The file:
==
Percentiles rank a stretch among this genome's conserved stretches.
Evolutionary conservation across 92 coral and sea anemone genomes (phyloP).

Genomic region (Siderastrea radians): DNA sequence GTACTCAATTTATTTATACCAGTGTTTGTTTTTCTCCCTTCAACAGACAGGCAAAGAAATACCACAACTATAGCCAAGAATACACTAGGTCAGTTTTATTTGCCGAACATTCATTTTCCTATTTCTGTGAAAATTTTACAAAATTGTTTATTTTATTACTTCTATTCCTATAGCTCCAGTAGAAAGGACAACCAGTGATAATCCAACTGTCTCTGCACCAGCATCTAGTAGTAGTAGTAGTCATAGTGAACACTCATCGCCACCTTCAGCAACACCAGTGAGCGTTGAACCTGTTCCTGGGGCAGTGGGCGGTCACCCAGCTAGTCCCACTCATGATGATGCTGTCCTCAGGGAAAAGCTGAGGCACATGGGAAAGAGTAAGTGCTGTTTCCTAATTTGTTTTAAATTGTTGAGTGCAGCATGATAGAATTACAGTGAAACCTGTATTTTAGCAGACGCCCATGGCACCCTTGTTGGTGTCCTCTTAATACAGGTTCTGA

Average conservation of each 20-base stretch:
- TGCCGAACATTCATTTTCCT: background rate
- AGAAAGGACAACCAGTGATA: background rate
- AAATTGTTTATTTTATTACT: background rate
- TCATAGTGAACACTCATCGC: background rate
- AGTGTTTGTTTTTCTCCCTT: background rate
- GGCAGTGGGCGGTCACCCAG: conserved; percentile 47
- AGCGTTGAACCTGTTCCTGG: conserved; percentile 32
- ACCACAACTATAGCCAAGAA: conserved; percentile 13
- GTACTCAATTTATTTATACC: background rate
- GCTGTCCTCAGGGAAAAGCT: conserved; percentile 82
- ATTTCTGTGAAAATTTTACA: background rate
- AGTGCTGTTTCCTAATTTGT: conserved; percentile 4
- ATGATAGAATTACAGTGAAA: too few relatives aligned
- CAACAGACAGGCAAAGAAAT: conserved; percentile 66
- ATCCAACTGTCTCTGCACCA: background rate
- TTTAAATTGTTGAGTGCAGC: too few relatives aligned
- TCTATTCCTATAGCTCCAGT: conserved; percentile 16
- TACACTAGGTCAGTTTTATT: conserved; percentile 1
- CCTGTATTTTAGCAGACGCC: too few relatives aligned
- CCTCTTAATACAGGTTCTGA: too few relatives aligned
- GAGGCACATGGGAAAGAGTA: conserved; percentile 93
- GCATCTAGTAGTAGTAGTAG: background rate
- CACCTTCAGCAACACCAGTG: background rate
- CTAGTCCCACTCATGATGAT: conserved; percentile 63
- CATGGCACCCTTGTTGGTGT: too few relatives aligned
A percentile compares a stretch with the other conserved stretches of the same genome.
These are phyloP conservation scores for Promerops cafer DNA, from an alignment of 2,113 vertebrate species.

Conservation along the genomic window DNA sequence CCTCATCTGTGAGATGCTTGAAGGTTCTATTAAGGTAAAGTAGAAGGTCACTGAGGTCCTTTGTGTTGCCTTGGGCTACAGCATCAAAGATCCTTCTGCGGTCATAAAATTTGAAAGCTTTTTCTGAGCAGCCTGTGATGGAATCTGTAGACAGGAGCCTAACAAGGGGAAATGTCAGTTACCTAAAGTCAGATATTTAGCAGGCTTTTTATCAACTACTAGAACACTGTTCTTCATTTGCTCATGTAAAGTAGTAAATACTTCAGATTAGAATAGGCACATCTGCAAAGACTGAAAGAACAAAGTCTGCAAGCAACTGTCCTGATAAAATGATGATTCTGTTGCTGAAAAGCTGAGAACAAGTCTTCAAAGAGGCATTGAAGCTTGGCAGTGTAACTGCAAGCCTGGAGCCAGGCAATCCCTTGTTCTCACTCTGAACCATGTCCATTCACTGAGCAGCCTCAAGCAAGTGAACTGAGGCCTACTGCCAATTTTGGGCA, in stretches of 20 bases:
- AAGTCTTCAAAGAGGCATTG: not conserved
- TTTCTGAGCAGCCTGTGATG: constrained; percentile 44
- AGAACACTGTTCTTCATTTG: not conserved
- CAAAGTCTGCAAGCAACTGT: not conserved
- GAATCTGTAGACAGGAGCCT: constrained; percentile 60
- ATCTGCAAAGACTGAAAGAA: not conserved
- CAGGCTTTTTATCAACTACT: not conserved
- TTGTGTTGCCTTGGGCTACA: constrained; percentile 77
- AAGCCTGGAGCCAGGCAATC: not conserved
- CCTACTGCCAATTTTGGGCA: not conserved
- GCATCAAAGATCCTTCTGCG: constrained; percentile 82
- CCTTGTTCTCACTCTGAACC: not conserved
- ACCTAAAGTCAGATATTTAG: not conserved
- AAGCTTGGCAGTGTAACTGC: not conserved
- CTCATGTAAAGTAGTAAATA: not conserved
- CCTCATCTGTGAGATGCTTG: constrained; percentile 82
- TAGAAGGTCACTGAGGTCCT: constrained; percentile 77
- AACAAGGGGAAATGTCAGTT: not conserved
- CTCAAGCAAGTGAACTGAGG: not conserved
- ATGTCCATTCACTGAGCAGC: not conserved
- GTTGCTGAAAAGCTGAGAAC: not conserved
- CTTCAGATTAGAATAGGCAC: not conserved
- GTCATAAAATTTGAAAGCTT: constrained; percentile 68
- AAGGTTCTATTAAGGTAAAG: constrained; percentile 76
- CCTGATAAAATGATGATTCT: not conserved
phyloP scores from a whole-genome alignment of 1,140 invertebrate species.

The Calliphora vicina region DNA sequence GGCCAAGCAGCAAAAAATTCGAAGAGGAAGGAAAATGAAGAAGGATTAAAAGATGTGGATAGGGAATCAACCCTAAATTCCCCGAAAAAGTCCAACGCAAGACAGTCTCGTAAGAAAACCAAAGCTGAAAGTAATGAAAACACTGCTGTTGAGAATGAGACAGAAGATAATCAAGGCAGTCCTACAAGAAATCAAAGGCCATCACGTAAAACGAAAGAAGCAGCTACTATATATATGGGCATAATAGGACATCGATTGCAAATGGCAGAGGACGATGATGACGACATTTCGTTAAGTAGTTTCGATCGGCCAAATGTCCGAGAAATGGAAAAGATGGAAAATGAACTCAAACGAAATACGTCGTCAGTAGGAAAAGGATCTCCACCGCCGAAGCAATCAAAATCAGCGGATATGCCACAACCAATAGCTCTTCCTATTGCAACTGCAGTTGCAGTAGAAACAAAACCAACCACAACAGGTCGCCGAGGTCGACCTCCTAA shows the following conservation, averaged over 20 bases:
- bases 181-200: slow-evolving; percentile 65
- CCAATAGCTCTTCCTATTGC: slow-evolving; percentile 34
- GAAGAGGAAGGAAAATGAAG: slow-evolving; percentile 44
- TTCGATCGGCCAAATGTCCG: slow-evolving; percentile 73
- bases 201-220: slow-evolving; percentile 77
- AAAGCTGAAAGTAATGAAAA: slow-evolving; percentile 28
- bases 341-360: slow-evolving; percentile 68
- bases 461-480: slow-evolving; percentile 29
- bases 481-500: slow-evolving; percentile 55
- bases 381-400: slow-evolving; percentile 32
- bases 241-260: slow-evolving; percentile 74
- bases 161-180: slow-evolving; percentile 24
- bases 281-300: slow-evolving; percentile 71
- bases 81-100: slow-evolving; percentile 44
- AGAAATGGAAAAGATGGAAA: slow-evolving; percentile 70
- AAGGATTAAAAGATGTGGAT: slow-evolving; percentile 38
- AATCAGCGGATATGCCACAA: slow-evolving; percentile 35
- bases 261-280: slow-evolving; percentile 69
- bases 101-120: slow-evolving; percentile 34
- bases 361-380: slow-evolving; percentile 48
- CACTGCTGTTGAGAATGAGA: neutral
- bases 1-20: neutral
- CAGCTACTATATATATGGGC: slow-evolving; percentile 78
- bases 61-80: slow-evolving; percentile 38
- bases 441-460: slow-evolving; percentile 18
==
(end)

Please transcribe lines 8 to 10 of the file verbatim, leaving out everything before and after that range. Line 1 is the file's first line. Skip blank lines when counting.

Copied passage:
- TCATAGTGAACACTCATCGC: background rate
- AGTGTTTGTTTTTCTCCCTT: background rate
- GGCAGTGGGCGGTCACCCAG: conserved; percentile 47